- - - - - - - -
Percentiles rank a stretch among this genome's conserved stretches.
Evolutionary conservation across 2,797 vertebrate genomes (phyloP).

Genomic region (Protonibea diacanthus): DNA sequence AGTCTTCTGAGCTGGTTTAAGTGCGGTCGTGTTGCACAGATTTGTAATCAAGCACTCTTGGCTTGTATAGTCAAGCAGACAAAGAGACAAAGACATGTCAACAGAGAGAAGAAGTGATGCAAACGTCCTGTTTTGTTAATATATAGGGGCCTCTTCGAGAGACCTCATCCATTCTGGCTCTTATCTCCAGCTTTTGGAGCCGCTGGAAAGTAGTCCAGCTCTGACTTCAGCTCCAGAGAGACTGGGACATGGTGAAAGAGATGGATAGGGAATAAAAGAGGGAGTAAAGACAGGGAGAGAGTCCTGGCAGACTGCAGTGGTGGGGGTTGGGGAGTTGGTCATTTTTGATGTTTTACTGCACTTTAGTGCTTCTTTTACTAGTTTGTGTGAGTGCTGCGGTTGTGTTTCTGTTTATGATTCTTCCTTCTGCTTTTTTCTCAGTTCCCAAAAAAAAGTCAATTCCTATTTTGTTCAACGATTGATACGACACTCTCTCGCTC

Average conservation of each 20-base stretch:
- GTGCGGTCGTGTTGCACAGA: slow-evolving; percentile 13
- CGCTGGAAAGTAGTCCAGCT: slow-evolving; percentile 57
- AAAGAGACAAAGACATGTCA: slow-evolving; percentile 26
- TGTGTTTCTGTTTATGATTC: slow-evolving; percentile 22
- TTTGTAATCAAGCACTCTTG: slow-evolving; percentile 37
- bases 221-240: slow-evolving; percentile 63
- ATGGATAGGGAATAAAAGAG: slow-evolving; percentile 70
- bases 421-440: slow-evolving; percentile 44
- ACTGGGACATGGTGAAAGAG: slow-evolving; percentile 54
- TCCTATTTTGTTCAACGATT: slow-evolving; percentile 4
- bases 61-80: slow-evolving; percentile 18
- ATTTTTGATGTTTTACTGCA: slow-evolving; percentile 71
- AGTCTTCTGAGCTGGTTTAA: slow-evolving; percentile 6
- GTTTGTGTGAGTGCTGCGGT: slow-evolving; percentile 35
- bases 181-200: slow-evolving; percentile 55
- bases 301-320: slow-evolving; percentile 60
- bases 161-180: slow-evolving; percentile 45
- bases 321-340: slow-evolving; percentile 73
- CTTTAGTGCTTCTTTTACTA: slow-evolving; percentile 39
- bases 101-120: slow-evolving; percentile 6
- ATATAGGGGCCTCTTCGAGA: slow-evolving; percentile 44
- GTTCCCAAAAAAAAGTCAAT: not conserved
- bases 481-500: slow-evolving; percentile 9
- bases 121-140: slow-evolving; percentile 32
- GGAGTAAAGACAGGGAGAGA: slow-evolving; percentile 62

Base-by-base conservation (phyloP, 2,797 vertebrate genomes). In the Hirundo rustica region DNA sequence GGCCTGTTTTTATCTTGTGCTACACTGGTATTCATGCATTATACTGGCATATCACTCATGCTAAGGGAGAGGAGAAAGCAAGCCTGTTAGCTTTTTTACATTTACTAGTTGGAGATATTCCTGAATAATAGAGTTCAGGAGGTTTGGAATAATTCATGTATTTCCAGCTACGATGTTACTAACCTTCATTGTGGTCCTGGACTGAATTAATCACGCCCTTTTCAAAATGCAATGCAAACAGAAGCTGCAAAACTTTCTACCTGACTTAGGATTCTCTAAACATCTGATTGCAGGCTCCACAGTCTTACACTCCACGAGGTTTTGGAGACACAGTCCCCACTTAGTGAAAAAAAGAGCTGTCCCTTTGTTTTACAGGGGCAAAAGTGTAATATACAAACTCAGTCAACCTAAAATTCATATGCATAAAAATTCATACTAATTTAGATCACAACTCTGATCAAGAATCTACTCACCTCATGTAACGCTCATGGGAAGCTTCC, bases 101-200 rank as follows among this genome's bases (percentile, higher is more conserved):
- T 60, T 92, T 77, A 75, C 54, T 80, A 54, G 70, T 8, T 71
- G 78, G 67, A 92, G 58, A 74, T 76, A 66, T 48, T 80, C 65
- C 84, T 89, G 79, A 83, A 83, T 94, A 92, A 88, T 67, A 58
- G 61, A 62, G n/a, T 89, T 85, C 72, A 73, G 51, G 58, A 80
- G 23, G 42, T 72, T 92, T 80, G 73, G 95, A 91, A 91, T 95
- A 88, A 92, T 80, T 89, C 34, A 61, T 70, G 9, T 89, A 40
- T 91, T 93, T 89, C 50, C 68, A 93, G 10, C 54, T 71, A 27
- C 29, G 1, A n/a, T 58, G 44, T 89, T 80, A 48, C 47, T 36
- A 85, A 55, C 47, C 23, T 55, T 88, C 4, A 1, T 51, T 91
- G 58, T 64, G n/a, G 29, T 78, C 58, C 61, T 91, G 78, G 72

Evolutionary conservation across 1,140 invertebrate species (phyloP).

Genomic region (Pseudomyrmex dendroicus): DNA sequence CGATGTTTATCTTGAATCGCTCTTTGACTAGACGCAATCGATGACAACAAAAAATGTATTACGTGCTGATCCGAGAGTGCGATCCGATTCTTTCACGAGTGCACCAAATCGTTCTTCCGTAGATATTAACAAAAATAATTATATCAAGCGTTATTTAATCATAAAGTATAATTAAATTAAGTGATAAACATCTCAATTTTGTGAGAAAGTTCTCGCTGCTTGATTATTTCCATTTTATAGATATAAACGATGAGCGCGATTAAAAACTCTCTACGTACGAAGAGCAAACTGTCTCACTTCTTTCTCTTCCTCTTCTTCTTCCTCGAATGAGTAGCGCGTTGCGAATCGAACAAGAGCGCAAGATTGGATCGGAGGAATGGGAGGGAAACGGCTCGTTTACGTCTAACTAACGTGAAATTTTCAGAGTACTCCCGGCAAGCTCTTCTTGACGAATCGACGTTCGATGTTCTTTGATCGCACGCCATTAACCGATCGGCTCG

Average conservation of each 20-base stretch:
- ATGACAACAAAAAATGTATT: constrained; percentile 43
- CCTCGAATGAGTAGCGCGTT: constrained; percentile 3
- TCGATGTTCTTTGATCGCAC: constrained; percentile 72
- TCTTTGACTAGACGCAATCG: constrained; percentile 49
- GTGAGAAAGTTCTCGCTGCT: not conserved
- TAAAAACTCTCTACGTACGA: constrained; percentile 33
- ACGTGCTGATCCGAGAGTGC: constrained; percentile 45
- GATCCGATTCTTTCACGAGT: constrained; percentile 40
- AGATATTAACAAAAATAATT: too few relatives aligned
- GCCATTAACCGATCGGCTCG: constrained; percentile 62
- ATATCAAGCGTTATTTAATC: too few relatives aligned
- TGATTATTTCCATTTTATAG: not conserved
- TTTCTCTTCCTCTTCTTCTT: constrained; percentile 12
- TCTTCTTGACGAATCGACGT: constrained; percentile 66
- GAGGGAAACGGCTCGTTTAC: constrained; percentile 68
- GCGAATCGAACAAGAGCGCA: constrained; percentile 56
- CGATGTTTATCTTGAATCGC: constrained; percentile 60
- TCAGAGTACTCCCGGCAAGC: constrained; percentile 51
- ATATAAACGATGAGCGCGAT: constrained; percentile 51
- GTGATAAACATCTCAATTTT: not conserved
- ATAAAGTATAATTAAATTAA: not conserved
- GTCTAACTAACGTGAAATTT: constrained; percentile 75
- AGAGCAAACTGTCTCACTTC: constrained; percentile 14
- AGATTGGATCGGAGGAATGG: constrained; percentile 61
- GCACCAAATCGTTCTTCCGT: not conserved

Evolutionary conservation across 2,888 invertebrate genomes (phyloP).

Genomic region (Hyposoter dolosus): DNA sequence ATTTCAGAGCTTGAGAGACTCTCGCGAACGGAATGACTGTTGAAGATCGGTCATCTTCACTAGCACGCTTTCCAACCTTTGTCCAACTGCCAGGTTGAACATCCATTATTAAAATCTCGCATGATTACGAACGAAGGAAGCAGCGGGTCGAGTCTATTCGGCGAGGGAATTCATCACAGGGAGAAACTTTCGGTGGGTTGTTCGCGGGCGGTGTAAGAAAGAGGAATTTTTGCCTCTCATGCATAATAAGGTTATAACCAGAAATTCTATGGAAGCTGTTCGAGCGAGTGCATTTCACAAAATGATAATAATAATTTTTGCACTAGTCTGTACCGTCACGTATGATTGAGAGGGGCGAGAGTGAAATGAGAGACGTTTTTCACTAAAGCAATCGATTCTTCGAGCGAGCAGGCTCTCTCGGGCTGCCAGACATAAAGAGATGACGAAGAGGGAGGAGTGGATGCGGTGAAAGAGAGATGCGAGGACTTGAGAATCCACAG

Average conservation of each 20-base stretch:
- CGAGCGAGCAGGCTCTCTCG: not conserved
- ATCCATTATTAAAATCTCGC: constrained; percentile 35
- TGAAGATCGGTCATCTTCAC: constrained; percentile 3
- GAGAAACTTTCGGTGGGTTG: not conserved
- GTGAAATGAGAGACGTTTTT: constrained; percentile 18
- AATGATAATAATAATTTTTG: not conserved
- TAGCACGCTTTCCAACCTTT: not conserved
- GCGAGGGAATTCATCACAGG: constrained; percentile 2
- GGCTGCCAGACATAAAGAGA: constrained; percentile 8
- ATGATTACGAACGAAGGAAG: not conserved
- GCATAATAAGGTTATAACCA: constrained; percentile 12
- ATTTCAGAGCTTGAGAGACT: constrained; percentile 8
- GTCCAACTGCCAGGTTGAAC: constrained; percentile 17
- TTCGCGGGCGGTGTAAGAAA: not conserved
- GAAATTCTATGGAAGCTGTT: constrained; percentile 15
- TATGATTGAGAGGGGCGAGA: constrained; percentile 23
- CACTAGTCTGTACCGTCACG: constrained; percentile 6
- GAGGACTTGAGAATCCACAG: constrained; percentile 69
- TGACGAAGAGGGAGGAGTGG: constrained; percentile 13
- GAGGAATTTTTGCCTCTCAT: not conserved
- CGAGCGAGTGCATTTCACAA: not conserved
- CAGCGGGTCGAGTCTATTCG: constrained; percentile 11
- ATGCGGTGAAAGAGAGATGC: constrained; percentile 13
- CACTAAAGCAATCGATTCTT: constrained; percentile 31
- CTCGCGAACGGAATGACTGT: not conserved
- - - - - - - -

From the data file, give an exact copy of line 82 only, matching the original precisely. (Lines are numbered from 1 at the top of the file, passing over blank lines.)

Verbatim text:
- GCATAATAAGGTTATAACCA: constrained; percentile 12